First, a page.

The pain from my latest defeat was absolutely searing.  I went home and cried my eyes out over my lost love.

In Love, for all the sad words of tongue and pen, the saddest are these:  "It might have been."

--John Greenleaf Whittier (1807-1892), American poet


Post Mortem

So now you know the story of how a Ballroom Dance class broke my heart. 

This has been a true story.  You have my word I did not exaggerate a single detail.

He Who Hesitates is Lost

Looking back in the rearview mirror, I can still remember how upset I was over this incident.  I went into a terrible tailspin afterwards. 

I seriously drifted for quite a while.  I didn't write my dance project off as a lost cause, but I was certainly discouraged. I did not take another partner dancing class for two more years.  The only dancing I did after this was to take a Disco line dance class at the Sundry School hoping to meet Katie again.  When that didn't pan out, I switched to another line dance class at the Jewish Community Center. 

They say there is always another fish in the sea.  Maybe so, but it was the Sahara Desert for me after the Katie experience.  Katie had more than just beauty.  There was a warmth about her that made her special.  She was the kind of woman I would have wanted to marry.  It would be three long years until I met another woman who came even close.  It would be six more years after before I finally met a woman I wanted to marry.  In other words, it took me nine years after Katie to find someone who might have been her equal.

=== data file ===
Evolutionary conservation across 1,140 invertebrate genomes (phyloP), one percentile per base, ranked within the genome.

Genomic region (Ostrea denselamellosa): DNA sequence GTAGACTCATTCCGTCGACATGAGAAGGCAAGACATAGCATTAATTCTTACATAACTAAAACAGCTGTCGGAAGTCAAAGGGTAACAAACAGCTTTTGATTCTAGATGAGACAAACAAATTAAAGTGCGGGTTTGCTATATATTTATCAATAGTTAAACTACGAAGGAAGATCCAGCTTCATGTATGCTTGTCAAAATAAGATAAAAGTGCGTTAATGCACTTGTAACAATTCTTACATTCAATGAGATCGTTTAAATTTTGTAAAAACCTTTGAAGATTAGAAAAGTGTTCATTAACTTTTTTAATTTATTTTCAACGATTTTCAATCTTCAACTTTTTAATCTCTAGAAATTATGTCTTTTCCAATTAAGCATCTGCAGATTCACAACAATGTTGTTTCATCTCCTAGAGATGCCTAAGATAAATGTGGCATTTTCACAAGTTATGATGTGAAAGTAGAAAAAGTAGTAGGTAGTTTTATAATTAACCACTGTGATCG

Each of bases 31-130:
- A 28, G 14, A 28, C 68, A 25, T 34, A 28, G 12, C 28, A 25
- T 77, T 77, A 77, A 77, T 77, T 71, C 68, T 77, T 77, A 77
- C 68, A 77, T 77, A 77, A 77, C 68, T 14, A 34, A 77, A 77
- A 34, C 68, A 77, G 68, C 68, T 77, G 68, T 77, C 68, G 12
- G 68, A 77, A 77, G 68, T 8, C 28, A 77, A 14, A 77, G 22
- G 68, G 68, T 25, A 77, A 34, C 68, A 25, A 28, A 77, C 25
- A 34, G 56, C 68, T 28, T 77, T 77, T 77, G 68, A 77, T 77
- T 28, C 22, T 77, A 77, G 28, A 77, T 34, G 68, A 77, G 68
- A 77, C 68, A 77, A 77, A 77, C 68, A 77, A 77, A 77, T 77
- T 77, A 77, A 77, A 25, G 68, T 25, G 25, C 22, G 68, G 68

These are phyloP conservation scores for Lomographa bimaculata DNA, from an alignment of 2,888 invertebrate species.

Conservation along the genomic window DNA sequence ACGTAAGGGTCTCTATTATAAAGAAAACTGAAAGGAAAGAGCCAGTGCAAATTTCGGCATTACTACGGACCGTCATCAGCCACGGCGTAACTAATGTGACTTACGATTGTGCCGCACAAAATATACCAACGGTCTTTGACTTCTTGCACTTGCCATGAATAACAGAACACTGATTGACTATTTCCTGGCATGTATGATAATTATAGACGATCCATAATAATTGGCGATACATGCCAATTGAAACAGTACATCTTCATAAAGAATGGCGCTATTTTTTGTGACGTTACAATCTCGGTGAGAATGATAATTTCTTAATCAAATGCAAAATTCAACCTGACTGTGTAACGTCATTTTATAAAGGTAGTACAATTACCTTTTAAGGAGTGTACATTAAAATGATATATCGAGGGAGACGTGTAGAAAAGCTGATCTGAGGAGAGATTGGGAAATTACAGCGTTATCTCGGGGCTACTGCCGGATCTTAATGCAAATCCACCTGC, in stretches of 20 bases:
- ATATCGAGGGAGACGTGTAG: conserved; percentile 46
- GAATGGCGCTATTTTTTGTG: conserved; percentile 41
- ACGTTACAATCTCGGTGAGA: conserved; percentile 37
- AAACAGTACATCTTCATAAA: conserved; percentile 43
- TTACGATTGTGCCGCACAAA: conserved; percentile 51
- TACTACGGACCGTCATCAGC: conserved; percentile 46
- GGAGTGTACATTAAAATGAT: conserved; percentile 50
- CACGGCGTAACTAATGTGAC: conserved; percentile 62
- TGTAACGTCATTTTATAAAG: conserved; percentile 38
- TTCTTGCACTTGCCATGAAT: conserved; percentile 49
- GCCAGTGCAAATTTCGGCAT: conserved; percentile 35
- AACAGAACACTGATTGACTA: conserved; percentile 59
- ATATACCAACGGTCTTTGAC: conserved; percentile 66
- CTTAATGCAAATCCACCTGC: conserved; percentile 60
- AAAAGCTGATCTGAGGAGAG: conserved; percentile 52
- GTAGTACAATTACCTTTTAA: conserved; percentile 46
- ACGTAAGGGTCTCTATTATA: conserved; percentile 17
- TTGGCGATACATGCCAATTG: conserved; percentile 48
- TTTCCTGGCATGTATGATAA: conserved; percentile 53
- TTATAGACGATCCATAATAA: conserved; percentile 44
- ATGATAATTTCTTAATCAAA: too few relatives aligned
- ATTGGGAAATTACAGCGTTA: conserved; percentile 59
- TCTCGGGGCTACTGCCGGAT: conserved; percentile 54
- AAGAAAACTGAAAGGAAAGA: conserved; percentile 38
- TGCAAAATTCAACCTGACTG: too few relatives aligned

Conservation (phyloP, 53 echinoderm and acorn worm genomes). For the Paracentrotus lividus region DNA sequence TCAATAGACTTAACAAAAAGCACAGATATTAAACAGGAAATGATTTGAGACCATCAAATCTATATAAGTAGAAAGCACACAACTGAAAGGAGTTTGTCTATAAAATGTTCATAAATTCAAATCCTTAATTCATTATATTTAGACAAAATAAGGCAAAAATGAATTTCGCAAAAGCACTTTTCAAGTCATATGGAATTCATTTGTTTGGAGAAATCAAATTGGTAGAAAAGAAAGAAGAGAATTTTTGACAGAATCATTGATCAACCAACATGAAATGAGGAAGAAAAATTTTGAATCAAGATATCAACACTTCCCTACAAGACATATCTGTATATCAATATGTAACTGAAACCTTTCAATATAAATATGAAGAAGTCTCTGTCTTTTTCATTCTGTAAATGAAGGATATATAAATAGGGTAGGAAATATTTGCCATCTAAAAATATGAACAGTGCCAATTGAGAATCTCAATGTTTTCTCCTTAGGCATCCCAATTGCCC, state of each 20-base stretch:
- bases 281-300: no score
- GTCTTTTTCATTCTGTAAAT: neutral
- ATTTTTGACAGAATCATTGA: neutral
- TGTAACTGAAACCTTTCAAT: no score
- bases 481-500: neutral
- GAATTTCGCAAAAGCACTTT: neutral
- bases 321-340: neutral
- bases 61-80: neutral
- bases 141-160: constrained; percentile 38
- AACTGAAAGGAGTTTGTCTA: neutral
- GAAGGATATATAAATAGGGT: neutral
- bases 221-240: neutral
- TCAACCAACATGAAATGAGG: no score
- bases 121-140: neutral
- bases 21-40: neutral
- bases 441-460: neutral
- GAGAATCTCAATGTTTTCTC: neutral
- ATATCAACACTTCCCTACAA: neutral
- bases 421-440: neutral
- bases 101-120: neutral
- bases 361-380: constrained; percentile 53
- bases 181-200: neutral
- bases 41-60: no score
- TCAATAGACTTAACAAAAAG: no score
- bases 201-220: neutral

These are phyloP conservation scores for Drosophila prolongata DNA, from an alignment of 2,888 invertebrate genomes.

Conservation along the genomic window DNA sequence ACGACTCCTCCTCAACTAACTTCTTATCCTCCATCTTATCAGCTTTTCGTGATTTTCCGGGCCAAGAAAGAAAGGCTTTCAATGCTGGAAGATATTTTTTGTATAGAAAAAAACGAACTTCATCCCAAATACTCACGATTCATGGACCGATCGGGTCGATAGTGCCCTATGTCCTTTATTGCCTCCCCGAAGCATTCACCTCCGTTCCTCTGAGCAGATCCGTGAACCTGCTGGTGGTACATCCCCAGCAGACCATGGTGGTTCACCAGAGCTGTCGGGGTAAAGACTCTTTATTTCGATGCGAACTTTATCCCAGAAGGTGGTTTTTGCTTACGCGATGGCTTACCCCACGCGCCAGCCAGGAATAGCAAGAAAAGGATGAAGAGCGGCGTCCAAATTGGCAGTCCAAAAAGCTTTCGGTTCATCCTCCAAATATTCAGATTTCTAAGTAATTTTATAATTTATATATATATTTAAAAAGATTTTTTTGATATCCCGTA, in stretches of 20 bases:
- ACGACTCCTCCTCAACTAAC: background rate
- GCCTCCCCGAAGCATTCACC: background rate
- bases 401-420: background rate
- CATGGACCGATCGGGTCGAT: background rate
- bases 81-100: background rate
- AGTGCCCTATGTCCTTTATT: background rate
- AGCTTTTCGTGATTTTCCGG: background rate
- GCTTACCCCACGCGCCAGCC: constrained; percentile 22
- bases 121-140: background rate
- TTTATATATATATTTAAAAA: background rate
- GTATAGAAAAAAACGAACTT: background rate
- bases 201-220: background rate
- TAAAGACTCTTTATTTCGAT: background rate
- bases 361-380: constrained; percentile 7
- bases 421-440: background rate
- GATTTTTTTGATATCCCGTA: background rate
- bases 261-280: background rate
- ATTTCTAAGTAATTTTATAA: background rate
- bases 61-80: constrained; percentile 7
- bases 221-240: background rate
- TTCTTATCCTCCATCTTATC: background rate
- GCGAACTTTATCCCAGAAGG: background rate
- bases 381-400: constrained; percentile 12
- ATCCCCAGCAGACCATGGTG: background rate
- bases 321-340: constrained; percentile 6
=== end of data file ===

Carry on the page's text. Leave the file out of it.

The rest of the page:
So my advice to everyone is to find the courage to make things happen when the right person comes along. 

But then again I suppose my life would have been much different if I had found the courage.  I wouldn't have had all these terrible experiences to write about, now would I?  Yeah, right.  Many more years of suffering.  What a great consolation prize.

The Pied Piper

Since I am fond of using Fairy Tales to describe my misadventures, I will call Jack the Pied Piper.  It was Jack who led me and the rest of my dance class to our doom.  Jack invited us to Melody Lane, but once we arrived, he abandoned us completely. 

Although I kicked myself many times for my missed opportunities with Katie during the six-week dance class, oddly enough, I didn't blame myself for the Melody Lane Nightmare.  I blamed Jack.  He set us all up for failure.  And that's too bad.  Had Jack been a decent host, I don't think the evening would have been nearly as miserable. 

Jack could have cared less about his students.  For the most part, he spent entire night hustling Katie plus two other women from the class.  Whether he had any luck with Katie I will never know.  What I do know is that Jack could have cared less that the men and the less attractive women in our group were floundering like fish out of water.

Lead and Follow

As Nietzsche would say, "That which doesn't kill you makes you stronger." 

Yes, I survived the night, but there were no silver linings.  Only pain.